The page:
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Big rains bring a short week for processors

19 May 2022

Key points:

  • Large falls of rain have been recorded recently across the nation but parts of central NT as well as the Pilbara and Kimberley regions have experienced little to no rainfall.
  • Flooding in Queensland has impacted processors and sales such as Roma are not going ahead this week.
  • The June–August outlook for rainfall and temperature look favourable for southern Queensland and northern NSW but higher temperatures are expected further north.

Rainfall recap

Falls of rain between 50mm–200mm have been recorded of late across much of the nation.

However, parts of central NT as well as the Pilbara and Kimberly regions have experienced little to no rainfall in the last week.

The Bureau of Meteorology (BOM) has charted the rainfall in the last week in the diagram below.

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Flooding impacts processors 

Recent weather events in Queensland have reduced production for processors across the state.

Last week, some areas of coastal Queensland experienced between 300mm–400mm of rain, causing flooding that has cut roads and affected the ability of processors to maintain a reliable supply of livestock.

This comes shortly after major flooding events in inland southern Queensland, inland northern NSW and coastal NSW during the month of April.

Some major saleyards, such as Roma in Queensland, are not going ahead with sales this week due to the recent weather events.

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Water storage and soil moisture  

The recent floods have also seen high stream flows on the southeast coast and in the Murray-Darling Basin, allowing these reservoirs to reach full capacity.  

Storage in northern Australia has increased during monsoon season to reach above 75% capacity, but there have been low storage conditions in parts of central Queensland and the Wimmera-Mallee region.  

According to reports by BOM, the total storage volume in Australia is now at 69% full capacity, with root zone soil moisture between 44% and 95% across much of the coastal areas in the east. 

The root zone soil moisture was below average in April for western and central Tasmania, southwest and central Victoria and the coastal areas of South Australia. The northern tropics along the Queensland coast and much of the Northern Territory, moving into the Kimberly and Pilbara regions, have also been experiencing below average soil moisture in the root zone. This will have an impact on the success of pasture growth and any grain production for the coming season.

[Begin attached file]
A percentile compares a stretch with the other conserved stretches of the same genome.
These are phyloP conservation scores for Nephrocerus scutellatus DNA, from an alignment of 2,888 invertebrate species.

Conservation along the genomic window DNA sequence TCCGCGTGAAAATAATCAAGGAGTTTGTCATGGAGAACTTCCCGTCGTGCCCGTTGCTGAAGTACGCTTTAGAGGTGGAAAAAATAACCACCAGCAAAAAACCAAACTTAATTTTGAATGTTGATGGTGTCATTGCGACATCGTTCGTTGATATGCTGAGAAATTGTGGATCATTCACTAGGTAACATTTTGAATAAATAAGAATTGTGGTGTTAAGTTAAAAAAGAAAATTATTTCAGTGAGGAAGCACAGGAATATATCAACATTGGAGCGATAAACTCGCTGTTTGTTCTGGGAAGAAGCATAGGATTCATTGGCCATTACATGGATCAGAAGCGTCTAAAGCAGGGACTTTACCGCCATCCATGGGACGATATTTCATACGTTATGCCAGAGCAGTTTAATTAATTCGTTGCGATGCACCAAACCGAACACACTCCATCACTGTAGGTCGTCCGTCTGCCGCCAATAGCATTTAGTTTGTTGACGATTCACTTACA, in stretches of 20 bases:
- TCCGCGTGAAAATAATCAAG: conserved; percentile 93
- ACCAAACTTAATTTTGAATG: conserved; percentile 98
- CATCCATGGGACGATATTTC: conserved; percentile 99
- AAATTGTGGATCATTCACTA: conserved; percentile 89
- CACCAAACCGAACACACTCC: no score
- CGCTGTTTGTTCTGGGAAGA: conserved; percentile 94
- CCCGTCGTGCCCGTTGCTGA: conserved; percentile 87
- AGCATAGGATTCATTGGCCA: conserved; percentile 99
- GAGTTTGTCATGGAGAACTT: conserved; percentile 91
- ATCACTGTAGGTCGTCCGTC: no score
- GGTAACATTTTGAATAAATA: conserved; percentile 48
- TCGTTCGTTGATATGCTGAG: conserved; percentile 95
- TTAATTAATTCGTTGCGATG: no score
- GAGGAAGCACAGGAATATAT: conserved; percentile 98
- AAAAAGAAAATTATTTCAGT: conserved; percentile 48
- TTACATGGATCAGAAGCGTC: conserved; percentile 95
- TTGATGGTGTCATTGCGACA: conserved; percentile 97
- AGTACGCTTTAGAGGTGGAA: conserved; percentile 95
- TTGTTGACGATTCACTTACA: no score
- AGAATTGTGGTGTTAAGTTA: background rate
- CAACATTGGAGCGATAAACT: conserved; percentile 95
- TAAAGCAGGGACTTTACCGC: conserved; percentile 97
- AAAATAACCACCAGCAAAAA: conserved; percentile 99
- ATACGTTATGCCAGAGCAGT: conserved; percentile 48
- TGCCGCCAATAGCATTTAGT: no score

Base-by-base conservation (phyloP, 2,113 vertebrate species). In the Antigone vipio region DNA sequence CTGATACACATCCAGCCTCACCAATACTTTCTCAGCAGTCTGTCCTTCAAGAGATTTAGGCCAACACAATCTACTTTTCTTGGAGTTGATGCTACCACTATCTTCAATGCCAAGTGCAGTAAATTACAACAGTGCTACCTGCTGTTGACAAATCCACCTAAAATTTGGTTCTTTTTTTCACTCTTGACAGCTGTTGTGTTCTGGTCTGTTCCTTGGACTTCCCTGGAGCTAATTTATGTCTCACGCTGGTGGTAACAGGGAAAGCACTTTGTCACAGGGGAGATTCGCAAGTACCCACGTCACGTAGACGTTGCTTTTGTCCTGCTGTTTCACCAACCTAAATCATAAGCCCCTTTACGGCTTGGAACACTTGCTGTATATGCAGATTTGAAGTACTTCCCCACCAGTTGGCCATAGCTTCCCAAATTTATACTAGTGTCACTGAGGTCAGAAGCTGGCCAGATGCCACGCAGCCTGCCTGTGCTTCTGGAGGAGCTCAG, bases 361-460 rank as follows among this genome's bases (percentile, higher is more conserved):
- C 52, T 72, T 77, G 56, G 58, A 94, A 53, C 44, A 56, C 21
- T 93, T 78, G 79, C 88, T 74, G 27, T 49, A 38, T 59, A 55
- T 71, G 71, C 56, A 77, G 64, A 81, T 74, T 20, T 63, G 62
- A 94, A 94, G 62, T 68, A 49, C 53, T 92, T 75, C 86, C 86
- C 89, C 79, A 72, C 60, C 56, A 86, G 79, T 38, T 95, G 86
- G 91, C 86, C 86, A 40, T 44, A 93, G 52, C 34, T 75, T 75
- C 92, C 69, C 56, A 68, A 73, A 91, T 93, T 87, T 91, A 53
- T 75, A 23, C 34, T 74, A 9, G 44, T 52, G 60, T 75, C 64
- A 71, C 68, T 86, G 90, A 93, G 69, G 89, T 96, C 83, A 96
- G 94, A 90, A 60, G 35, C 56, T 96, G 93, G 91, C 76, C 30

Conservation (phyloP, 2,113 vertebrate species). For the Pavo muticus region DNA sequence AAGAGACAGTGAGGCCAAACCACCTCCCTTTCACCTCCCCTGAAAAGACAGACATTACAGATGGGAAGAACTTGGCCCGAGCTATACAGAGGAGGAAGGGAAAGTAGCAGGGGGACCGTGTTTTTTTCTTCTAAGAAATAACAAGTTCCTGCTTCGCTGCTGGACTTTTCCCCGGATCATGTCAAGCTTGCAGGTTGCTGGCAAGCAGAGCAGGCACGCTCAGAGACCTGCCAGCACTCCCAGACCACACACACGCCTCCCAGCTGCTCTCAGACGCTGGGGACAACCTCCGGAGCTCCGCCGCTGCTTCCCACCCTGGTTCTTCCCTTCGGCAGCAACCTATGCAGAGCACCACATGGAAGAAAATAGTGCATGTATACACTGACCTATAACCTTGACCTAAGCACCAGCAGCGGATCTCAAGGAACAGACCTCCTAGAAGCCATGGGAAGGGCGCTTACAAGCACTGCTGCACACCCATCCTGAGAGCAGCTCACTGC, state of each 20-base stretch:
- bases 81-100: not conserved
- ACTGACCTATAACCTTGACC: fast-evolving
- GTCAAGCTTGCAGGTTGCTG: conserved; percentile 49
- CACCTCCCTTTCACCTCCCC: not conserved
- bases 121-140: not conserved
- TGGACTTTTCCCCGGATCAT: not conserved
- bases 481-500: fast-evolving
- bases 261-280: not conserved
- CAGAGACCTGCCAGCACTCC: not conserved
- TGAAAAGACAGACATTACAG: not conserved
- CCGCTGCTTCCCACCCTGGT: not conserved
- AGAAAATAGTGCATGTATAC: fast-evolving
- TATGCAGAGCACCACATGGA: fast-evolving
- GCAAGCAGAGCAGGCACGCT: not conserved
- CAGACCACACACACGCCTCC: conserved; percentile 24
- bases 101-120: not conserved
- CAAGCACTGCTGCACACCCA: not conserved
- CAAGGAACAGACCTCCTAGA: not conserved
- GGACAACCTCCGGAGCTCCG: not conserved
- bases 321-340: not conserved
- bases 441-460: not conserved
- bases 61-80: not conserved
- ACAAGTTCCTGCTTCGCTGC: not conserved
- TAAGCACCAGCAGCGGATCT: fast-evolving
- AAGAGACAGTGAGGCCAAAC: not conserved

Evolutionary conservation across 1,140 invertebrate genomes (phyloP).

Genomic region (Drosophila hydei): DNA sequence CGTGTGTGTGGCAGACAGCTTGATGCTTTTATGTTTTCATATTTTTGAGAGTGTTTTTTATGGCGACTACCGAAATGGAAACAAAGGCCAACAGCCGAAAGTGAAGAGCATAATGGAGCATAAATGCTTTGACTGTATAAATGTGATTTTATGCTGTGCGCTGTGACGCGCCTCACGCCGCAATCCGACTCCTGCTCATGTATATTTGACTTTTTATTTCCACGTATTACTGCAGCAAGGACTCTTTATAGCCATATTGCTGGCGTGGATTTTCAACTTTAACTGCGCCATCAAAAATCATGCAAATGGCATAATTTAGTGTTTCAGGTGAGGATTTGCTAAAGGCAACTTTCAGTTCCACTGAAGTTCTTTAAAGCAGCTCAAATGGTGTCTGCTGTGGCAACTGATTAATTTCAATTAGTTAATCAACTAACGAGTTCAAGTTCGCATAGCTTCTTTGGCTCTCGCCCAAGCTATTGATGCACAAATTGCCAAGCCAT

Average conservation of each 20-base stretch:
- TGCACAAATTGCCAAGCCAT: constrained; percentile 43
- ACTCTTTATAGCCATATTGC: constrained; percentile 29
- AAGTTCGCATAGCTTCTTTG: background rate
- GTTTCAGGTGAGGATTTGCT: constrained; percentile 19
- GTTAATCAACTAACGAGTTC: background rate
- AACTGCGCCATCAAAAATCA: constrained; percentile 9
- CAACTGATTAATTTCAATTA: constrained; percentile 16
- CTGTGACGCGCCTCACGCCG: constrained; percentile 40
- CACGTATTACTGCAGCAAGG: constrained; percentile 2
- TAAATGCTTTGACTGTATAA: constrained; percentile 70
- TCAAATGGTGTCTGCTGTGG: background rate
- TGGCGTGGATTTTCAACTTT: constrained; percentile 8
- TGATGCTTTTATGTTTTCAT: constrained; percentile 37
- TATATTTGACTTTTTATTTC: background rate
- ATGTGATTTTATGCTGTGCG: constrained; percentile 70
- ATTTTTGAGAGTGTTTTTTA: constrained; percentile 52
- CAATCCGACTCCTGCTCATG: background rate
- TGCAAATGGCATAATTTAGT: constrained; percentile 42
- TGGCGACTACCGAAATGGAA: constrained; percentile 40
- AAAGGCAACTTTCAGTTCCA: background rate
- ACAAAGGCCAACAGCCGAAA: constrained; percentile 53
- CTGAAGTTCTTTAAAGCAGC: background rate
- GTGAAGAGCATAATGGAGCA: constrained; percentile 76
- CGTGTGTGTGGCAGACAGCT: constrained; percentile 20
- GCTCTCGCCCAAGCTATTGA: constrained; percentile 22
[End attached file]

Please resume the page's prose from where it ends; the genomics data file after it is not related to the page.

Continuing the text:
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Rainfall totals lacking 

Although many areas have been experiencing large falls of rain, there have been serious rainfall deficiencies experienced in the Northern Territory at the base of the state, as well as in central parts of the Queensland coast. Rainfall in April was also below average for western Tasmania, the coast of South Australia and the southwest of Victoria.

The June-August outlook for rainfall and temperature are looking to be favourable for southern Queensland and northern NSW, but higher temperatures further north could create challenges for producers. Pasture growth could be limited and water retention might be reduced significantly if higher temperatures are reached, increasing evaporation.

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Meanwhile, the outlook for some areas of the WA wheatbelt are also looking less than ideal, with expected below average rainfall in these areas. This, along with higher expected temperatures, could cause challenges for these mixed farming systems.

As we move into the winter months, future rain events could further impact on saleyards and processing.